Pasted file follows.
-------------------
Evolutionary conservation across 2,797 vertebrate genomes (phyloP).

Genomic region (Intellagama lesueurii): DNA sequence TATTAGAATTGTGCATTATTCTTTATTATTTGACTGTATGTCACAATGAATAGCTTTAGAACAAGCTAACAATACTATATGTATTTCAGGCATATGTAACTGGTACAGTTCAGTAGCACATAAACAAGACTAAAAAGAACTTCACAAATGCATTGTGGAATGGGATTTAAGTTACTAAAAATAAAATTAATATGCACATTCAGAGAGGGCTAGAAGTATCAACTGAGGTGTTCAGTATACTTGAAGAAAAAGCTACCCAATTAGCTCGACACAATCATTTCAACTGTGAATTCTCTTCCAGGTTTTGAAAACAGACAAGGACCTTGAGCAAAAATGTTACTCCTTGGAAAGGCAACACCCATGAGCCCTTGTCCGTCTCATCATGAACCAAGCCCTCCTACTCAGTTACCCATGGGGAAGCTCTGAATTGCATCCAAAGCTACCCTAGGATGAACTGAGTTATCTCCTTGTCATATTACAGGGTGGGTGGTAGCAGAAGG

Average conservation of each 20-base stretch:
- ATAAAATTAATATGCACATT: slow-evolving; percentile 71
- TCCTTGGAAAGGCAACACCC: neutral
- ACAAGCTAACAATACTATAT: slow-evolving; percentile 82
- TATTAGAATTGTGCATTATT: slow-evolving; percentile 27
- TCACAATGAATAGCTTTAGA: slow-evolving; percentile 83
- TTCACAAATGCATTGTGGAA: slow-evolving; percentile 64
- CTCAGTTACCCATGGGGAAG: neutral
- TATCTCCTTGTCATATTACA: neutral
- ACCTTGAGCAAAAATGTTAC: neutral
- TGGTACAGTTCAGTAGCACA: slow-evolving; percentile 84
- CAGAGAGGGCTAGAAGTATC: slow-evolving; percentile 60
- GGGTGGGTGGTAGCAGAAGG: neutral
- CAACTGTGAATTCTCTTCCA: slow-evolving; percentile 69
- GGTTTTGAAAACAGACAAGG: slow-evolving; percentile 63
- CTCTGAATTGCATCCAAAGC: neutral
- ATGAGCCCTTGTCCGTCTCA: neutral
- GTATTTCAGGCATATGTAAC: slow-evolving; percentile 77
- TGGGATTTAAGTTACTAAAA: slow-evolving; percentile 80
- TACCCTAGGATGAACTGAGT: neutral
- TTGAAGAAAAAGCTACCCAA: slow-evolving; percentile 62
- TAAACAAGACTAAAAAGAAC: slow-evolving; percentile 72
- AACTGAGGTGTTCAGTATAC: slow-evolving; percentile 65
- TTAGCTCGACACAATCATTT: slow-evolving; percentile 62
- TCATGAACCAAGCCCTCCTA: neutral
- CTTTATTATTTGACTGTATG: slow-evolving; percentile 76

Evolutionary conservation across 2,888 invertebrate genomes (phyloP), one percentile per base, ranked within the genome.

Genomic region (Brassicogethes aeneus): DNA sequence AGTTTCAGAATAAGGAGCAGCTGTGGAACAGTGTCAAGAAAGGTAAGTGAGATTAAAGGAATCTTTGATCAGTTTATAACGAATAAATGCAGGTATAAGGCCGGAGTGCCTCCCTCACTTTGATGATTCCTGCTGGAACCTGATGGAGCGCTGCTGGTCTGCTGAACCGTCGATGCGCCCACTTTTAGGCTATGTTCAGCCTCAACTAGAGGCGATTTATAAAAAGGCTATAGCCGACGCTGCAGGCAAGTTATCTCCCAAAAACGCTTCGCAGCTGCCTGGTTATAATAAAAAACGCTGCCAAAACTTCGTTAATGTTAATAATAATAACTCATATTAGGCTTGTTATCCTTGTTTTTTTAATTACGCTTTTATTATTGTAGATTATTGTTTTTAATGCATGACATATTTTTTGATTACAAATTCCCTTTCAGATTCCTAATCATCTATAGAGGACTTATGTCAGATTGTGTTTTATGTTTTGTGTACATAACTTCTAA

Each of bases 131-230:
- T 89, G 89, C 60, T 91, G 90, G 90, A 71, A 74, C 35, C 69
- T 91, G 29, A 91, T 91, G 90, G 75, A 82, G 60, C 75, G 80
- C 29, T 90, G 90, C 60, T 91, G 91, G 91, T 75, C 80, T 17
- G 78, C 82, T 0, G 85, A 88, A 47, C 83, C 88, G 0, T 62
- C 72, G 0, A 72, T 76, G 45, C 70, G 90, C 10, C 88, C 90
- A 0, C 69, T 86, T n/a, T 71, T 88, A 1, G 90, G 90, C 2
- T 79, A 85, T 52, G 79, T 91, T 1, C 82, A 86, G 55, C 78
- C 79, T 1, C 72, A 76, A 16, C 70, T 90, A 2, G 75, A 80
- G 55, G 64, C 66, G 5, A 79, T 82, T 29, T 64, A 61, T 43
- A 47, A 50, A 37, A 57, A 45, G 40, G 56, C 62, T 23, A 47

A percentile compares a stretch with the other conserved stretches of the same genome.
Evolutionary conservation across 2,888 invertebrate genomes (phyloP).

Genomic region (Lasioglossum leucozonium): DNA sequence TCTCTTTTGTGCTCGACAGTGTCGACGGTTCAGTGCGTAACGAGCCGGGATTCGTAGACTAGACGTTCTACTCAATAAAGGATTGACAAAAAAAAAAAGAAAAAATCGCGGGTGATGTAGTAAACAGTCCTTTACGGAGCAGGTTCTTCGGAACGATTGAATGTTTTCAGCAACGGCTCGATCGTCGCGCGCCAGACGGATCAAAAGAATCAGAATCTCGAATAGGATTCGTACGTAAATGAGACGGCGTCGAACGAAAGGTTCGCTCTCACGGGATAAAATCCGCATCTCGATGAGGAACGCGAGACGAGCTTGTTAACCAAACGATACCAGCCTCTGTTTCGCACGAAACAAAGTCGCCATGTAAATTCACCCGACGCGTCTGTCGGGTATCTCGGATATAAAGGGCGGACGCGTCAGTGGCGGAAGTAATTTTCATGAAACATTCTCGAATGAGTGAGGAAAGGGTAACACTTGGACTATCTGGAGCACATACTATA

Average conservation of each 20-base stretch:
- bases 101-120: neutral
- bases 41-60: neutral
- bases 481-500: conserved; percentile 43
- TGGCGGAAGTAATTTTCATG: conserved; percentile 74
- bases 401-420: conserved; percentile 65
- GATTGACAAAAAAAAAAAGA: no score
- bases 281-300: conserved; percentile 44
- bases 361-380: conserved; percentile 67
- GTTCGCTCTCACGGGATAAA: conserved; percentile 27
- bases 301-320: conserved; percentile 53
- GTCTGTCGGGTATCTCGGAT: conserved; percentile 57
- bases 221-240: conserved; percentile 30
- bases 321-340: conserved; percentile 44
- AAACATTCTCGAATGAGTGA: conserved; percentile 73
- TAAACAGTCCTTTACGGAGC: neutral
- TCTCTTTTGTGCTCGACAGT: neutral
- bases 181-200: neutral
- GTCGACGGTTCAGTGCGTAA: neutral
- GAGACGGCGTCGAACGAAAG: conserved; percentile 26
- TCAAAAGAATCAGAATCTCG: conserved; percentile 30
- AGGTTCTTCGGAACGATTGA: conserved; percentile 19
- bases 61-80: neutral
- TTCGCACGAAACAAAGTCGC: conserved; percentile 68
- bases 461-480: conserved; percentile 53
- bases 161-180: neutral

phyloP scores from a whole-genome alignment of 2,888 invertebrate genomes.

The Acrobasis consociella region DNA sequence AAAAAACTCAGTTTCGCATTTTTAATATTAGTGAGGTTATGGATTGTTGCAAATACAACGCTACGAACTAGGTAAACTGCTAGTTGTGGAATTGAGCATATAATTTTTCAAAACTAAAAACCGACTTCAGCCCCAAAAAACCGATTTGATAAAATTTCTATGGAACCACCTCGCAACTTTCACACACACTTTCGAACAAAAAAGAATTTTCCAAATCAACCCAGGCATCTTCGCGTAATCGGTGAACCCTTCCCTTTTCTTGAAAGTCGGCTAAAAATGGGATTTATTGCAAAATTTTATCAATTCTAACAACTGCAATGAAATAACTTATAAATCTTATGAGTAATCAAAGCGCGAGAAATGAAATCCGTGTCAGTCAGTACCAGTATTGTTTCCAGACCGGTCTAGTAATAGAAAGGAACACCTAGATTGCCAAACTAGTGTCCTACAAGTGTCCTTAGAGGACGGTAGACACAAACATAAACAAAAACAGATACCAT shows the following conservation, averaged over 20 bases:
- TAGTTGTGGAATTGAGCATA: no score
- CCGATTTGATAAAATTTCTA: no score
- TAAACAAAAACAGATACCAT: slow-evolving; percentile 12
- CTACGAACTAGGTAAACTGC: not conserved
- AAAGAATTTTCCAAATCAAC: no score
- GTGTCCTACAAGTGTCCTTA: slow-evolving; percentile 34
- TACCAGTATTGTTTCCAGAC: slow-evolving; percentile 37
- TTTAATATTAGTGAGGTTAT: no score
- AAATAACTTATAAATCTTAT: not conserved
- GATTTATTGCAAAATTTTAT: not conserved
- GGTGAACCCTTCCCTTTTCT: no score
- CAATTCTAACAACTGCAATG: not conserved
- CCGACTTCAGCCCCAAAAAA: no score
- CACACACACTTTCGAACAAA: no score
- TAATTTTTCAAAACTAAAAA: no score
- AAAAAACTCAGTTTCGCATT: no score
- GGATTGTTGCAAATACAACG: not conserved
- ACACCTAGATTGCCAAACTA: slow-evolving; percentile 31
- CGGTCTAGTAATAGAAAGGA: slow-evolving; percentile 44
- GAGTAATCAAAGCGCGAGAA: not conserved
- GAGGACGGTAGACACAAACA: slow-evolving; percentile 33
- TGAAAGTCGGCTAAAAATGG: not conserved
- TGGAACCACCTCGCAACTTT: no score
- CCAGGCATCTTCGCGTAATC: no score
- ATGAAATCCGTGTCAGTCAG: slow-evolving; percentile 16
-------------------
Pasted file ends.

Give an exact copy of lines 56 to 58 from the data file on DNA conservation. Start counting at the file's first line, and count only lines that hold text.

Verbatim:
- GTCTGTCGGGTATCTCGGAT: conserved; percentile 57
- bases 221-240: conserved; percentile 30
- bases 321-340: conserved; percentile 44